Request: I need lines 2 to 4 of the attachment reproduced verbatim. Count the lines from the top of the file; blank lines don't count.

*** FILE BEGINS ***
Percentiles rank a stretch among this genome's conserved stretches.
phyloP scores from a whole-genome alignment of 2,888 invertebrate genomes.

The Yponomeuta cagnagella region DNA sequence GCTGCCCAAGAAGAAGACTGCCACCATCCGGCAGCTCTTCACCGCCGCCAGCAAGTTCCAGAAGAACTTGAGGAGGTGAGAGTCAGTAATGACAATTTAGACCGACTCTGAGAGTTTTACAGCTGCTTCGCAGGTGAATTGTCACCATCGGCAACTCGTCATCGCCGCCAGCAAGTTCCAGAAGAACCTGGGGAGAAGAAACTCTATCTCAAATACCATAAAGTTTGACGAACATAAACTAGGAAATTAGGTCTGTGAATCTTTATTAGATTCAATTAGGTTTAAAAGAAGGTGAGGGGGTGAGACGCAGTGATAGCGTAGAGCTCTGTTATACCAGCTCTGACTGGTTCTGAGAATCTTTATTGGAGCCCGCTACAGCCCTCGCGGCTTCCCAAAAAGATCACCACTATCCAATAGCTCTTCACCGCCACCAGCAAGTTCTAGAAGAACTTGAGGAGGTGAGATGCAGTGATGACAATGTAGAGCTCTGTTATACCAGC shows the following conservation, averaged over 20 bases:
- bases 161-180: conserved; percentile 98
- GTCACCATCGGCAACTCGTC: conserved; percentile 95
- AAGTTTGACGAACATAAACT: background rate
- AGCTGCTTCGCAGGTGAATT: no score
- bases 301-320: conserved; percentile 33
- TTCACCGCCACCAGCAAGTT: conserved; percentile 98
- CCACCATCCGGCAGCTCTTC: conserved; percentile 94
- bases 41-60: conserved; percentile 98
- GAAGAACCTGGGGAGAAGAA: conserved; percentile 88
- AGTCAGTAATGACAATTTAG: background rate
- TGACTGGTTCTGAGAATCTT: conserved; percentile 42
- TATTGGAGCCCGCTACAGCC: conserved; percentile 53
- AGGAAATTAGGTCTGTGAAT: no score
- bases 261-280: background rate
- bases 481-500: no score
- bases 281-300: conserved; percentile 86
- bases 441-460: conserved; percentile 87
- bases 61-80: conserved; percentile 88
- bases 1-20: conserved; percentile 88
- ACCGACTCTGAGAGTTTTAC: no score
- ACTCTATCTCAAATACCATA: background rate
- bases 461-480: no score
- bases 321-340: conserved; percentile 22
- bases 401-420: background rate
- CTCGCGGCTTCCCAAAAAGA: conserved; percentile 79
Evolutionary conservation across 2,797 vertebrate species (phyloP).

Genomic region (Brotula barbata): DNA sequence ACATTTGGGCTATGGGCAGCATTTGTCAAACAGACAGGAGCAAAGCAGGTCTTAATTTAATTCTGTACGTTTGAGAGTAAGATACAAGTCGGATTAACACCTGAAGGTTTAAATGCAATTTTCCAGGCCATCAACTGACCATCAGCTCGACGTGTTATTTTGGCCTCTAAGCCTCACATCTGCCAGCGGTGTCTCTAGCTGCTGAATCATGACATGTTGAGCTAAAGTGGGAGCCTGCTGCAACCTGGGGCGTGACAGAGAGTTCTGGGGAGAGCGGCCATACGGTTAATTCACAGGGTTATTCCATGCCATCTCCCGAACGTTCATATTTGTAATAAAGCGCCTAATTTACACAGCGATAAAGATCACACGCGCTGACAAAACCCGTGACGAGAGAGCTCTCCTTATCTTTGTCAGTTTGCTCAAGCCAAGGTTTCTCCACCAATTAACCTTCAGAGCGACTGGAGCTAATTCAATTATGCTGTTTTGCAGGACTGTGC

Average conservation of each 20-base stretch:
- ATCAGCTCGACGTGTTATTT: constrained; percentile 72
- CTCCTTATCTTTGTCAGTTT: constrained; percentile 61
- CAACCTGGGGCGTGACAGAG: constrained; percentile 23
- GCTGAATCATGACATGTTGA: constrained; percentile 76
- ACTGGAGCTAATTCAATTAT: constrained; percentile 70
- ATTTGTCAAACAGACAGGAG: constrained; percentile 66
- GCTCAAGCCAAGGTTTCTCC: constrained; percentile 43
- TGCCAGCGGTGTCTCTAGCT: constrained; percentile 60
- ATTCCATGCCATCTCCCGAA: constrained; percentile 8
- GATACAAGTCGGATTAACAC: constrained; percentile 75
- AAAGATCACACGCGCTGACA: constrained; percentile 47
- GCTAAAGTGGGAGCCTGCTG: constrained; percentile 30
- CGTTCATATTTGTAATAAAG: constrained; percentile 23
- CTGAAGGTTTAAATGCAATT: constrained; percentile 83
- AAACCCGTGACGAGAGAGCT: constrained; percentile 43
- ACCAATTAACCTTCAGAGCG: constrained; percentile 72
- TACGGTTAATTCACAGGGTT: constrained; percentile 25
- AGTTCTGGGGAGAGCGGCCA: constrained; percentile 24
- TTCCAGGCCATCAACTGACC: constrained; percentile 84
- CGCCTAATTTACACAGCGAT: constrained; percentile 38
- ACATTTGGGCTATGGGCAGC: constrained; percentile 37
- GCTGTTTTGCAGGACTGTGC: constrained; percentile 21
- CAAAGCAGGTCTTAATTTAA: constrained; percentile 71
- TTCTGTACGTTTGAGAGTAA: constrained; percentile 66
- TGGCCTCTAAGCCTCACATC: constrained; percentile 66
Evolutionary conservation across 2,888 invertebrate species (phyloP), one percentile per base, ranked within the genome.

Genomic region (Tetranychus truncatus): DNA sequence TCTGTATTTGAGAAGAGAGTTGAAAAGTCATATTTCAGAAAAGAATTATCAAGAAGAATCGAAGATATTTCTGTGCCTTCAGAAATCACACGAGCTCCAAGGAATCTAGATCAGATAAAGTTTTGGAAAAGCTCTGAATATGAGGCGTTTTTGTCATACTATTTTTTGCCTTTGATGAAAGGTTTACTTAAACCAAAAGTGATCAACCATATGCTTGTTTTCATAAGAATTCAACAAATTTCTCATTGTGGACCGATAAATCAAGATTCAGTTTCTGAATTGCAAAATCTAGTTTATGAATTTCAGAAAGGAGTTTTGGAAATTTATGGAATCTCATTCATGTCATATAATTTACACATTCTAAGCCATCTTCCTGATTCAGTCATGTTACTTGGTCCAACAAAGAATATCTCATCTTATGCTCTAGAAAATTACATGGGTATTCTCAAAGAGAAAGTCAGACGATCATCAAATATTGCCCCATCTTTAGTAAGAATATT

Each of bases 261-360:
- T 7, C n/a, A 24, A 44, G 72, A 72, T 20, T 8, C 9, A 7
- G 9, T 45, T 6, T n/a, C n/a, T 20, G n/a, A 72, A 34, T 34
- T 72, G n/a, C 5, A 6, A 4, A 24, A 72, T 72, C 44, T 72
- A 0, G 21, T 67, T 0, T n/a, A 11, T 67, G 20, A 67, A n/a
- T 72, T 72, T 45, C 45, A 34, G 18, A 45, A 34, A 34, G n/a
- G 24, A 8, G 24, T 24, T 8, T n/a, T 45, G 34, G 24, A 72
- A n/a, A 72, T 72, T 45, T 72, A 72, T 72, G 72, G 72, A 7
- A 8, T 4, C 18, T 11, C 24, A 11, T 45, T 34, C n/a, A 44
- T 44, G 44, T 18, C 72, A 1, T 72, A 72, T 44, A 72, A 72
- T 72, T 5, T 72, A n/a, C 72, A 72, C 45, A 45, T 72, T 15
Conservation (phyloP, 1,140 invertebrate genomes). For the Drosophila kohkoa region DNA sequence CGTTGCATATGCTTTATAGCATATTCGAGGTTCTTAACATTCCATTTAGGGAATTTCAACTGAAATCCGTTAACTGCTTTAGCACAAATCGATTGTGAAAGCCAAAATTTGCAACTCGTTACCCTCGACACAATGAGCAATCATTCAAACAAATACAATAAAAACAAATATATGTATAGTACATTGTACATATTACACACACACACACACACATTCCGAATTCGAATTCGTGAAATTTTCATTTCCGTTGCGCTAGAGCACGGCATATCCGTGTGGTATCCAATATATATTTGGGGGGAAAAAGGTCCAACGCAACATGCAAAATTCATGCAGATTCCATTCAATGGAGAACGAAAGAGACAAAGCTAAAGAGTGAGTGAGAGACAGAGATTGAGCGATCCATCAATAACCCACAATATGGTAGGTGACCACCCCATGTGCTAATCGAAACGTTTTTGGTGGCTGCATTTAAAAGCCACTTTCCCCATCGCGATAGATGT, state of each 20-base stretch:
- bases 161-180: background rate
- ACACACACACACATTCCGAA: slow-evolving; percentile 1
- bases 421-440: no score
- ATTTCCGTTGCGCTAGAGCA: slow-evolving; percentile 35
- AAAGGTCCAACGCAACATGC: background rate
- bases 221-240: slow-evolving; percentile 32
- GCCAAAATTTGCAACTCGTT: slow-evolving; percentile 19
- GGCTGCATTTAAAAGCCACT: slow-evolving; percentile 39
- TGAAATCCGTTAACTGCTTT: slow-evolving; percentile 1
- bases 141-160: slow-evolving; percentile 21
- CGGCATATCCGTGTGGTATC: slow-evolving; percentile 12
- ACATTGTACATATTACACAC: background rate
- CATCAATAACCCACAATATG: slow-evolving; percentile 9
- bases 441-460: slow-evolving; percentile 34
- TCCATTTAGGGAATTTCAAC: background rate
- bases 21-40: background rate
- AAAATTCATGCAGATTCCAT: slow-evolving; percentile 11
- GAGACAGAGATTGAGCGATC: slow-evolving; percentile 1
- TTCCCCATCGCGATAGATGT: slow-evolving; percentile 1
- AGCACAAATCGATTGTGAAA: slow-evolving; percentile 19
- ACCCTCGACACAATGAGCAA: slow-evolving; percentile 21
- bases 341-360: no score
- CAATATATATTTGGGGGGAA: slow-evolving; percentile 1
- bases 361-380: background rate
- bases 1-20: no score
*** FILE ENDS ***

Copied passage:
phyloP scores from a whole-genome alignment of 2,888 invertebrate genomes.

The Yponomeuta cagnagella region DNA sequence GCTGCCCAAGAAGAAGACTGCCACCATCCGGCAGCTCTTCACCGCCGCCAGCAAGTTCCAGAAGAACTTGAGGAGGTGAGAGTCAGTAATGACAATTTAGACCGACTCTGAGAGTTTTACAGCTGCTTCGCAGGTGAATTGTCACCATCGGCAACTCGTCATCGCCGCCAGCAAGTTCCAGAAGAACCTGGGGAGAAGAAACTCTATCTCAAATACCATAAAGTTTGACGAACATAAACTAGGAAATTAGGTCTGTGAATCTTTATTAGATTCAATTAGGTTTAAAAGAAGGTGAGGGGGTGAGACGCAGTGATAGCGTAGAGCTCTGTTATACCAGCTCTGACTGGTTCTGAGAATCTTTATTGGAGCCCGCTACAGCCCTCGCGGCTTCCCAAAAAGATCACCACTATCCAATAGCTCTTCACCGCCACCAGCAAGTTCTAGAAGAACTTGAGGAGGTGAGATGCAGTGATGACAATGTAGAGCTCTGTTATACCAGC shows the following conservation, averaged over 20 bases:
- bases 161-180: conserved; percentile 98